In 2015, the National Home Education Research Institute estimated that 220,000 African American children are currently being homeschooled. In fact, our families are among one of the fastest growing demographics in the homeschooling community making up an estimated 10% of the homeschooling population. Research has demonstrated that our journey to homeschooling is unique. While many Caucasian families cite religious or moral reasons for their choice to home school, African American families often cite frustration with the traditional education system. This frustration stems from everything from a perceived culture of low expectations for our children to prejudice amongst their peers to the systemic exclusion of African American contribution to American history.
Whatever the motivations, homeschooling is yielding positive results. The National Home Education Research Institute reports, “[w]hile controlling for gender of student and family socioeconomic status, homeschooling students yielded 42 percentile points higher in reading, 26 percentile points higher in language skills, and 23 percentile points higher in math than if public schooled. This summer, the Bush family, a homeschooling family of eleven from Boca Raton, Florida made headlines for their incredible academic achievements which includes two teenagers with master’s degrees and a mom who is an architect and attorney. Stories like these are not uncommon but are these results typical? What does it mean to “homeschool” and is it a realistic goal for “the rest of us”?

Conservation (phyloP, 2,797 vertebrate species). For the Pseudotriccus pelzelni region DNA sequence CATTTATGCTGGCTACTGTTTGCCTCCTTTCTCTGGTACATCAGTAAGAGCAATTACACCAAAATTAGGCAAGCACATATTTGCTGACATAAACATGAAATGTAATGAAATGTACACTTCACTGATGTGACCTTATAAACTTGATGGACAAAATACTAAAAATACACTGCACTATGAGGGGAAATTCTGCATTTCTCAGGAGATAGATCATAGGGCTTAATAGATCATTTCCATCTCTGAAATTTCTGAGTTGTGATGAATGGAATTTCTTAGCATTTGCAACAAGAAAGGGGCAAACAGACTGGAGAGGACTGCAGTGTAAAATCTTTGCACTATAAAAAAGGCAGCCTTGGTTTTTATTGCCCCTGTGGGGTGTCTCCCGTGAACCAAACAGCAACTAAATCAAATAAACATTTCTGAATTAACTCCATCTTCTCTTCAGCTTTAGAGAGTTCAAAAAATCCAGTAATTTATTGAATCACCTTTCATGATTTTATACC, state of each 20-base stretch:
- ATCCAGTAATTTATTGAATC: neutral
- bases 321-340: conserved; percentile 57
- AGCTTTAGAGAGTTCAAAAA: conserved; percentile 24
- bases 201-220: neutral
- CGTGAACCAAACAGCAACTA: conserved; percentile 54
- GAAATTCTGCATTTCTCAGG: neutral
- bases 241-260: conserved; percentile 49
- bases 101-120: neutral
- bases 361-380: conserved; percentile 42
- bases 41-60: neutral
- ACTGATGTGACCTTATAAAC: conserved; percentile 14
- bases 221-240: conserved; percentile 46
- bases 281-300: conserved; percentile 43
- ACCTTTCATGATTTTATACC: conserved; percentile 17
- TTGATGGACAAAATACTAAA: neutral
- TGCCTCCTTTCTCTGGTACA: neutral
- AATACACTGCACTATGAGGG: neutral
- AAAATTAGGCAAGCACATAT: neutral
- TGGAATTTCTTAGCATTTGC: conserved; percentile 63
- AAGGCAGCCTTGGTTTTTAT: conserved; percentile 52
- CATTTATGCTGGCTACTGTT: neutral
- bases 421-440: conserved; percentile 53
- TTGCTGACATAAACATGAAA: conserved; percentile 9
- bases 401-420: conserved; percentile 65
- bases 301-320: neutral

I had the opportunity to chat with Kristina Brooke Daniele, extraordinary homeschooling mom and creator of For Love of Education, a blog chronicling her and her family’s homeschooling journey. She shared her journey to homeschooling and valuable lessons she has learned along the way.
*This is excerpt is from an interview that author Faye McCray conducted with me back in 2016.